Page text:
Running Graylog in Kubernetes opens the challenge to set the is_master=true setting only for one node in the cluster. The problem can be solved by calculating the name of the pod if Graylog is running in a stafeful set with the following environment variable:

env:
- name: POD_NAME
  valueFrom:
    fieldRef:
      fieldPath: metadata.name

For a stateful set, the name of the first pod in a cluster always ends with -0. See the Documentation about stateful set . The master selection mechanism in docker-entrypoint.sh file does the following:

  • Examine if Graylog is running inside Kubernetes
  • Verify that the pod name ends in -0
  • Set is_master=true for this container

Troubleshooting

  • In case you see warnings regarding open file limit, try to set ulimit from the outside of the container:

    $ docker run --ulimit nofile=64000:64000 ...
    
  • The devicemapper storage driver can produce problems with Graylogs disk journal on some systems. In this case please pick another driver like aufs or overlay.

Testing a beta version

Caution

We only recommend running pre-release versions if you are an experienced Graylog user and know what you are doing.

You can also run a pre-release (alpha, beta, or release candidate) version of Graylog using Docker.

The pre-releases are tagged in the graylog/graylog Docker image.

Follow the documentation for the Graylog image on Docker Hub and pick an alpha/beta/rc tag like this:

$ docker run --link mongo --link elasticsearch -p 9000:9000 -p 12201:12201 -p 1514:1514 \
    -e GRAYLOG_HTTP_BIND_ADDRESS="127.0.0.1:9000" \
    -d graylog/graylog:3.0.0-beta.3-1

Amazon Web Services

AMIs

Select your AMI and AWS Region.

Usage

  • Click on Launch instance for your AWS region to start Graylog into.
  • Choose an instance type with at least 4GB memory.
  • Finish the wizard and spin up the VM.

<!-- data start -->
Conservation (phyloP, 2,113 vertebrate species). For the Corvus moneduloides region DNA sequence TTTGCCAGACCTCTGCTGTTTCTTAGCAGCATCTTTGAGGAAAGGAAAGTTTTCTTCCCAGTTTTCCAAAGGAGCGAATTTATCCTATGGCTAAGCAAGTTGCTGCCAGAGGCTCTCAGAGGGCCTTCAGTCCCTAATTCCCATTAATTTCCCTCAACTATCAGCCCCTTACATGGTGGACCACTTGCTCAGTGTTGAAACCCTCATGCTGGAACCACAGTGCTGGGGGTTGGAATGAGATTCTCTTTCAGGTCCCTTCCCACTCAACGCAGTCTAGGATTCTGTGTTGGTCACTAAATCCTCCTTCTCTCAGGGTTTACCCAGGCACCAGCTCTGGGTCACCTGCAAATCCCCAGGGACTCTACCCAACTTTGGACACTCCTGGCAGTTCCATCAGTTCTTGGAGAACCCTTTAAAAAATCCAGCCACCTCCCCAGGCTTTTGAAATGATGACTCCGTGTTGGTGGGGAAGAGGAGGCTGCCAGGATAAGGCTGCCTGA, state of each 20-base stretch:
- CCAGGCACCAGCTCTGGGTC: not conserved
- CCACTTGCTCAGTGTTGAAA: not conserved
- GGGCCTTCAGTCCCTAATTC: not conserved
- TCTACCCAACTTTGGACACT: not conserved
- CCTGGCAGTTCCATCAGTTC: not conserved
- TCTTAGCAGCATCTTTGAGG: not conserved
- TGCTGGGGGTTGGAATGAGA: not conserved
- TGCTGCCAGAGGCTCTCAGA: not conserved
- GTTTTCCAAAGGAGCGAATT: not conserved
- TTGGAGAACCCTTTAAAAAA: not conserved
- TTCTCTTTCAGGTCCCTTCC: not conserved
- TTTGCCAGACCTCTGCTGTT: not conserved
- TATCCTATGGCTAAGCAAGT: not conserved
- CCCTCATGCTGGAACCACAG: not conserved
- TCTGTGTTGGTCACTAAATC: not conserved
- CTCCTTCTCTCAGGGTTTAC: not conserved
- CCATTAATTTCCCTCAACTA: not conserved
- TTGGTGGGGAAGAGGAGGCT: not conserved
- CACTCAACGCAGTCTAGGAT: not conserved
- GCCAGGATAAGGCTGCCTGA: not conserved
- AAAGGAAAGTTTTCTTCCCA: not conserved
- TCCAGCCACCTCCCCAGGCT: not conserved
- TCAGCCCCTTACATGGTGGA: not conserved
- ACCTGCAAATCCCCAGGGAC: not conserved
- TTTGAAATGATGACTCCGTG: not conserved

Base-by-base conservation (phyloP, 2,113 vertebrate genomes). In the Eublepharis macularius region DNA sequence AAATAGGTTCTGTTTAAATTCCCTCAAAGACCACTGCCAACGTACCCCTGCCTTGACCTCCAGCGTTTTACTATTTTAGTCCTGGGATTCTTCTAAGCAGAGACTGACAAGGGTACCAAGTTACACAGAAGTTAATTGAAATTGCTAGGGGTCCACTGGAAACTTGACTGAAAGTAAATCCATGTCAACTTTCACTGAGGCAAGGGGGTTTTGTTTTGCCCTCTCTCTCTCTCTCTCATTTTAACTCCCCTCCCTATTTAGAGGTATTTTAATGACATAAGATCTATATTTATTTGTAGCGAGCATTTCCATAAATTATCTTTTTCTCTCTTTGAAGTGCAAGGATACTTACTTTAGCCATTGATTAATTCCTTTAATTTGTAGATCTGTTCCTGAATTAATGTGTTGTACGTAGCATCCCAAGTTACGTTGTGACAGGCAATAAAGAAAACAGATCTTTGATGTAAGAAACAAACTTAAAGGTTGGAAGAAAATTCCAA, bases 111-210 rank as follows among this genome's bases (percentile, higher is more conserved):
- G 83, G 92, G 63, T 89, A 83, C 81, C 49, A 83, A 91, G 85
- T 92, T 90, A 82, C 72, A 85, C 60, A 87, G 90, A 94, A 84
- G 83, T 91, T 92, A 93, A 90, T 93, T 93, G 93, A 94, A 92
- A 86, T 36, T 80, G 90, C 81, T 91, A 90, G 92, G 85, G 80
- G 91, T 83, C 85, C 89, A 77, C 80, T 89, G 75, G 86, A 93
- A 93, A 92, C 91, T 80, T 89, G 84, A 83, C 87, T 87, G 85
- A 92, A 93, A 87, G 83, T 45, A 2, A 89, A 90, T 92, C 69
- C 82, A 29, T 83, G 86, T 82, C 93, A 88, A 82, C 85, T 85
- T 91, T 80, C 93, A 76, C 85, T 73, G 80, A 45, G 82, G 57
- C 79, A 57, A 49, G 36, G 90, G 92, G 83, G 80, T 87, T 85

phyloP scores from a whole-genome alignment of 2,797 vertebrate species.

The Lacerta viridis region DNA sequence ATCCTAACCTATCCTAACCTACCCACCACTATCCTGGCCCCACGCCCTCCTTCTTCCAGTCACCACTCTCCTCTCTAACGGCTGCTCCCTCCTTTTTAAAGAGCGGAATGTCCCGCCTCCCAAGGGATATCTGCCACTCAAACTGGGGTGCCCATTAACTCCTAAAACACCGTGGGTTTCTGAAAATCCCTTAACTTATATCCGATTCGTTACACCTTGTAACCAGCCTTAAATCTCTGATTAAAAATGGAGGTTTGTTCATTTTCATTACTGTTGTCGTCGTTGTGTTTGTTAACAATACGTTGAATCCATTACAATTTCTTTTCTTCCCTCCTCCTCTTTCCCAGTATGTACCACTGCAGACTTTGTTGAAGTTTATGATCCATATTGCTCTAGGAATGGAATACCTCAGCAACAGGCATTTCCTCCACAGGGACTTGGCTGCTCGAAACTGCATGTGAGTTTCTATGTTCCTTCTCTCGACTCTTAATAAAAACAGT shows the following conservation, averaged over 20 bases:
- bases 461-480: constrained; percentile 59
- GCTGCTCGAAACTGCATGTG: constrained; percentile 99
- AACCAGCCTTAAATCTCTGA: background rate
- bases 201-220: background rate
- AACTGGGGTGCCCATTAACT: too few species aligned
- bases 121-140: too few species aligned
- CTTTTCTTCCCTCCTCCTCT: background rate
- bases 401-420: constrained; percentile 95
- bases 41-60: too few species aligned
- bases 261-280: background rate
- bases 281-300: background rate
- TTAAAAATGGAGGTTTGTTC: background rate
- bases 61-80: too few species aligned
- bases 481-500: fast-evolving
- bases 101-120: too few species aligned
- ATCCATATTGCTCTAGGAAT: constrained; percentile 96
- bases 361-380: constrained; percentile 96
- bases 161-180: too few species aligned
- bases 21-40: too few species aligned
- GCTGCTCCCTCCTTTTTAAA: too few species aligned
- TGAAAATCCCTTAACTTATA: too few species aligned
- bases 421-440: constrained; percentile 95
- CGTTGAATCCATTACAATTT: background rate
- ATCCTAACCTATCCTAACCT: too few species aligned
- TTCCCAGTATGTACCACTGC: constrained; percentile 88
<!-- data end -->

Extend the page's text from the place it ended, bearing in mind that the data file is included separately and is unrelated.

• Open port 80 and 22 in the applied security group to access the web interface.
  • Login to the instance via SSH as user ubuntu to see web login credentials.
  • additionally open more ports for ingesting log data, like 514 for syslog or 12201 for the GELF protocol.

Open http://<private ip> in your browser to access the Graylog web interface. Default username is admin with the password shown on the first SSH login.

Networking

Your browser needs access to port 80 for reaching the web interface. Make sure that a security group is opening that port. On the appliance a NGINX instance is used as proxy to simplify network access. Take a look in the configuration /etc/nginx/sites-available/default for further fine tuning.

HTTPS

In order to enable HTTPS for the web interface port 443 needs also be open. The configuration can be done with NGINX as well. See Using HTTPS for a full reference.

Basic configuration

The Graylog appliance is based on Ubuntu system packages so all configuration changes can be done analog to the rest of this documentation. See Configuring Graylog

Production readiness

The Graylog appliance is not created to provide a production ready solution. It is build to offer a fast and easy way to try the software itself and not wasting time to install Graylog and it components to any kind of server.

Microsoft Windows

Unfortunately there is no supported way to run Graylog on Microsoft Windows operating systems even though all parts run on the Java Virtual Machine. We recommend to run the virtual machine appliances on a Windows host. It should be technically possible to run Graylog on Windows but it is most probably not worth the time to work your way around the cliffs.

Should you require running Graylog on Windows, you need to disable the message journal in graylog-server by changing the following setting in the graylog.conf:

message_journal_enabled = false

Due to restrictions of how Windows handles file locking the journal will not work correctly.

Please note that this impacts Graylog’s ability to buffer messages, so we strongly recommend running Graylog on Linux. Consider a Linux virtual machine on a Windows host. Graylog setups on Windows are no fun and not officially supported.

Manual Setup

Graylog server on Linux

Prerequisites

Graylog depends on MongoDB and Elasticsearch to operate, please refer to the system requirements for details.

Downloading and extracting the server

Download the tar archive from the download pages and extract it on your system:

~$ tar xvfz graylog-VERSION.tgz
~$ cd graylog-VERSION
Configuration

Now copy the example configuration file:

~# cp graylog.conf.example /etc/graylog/server/server.conf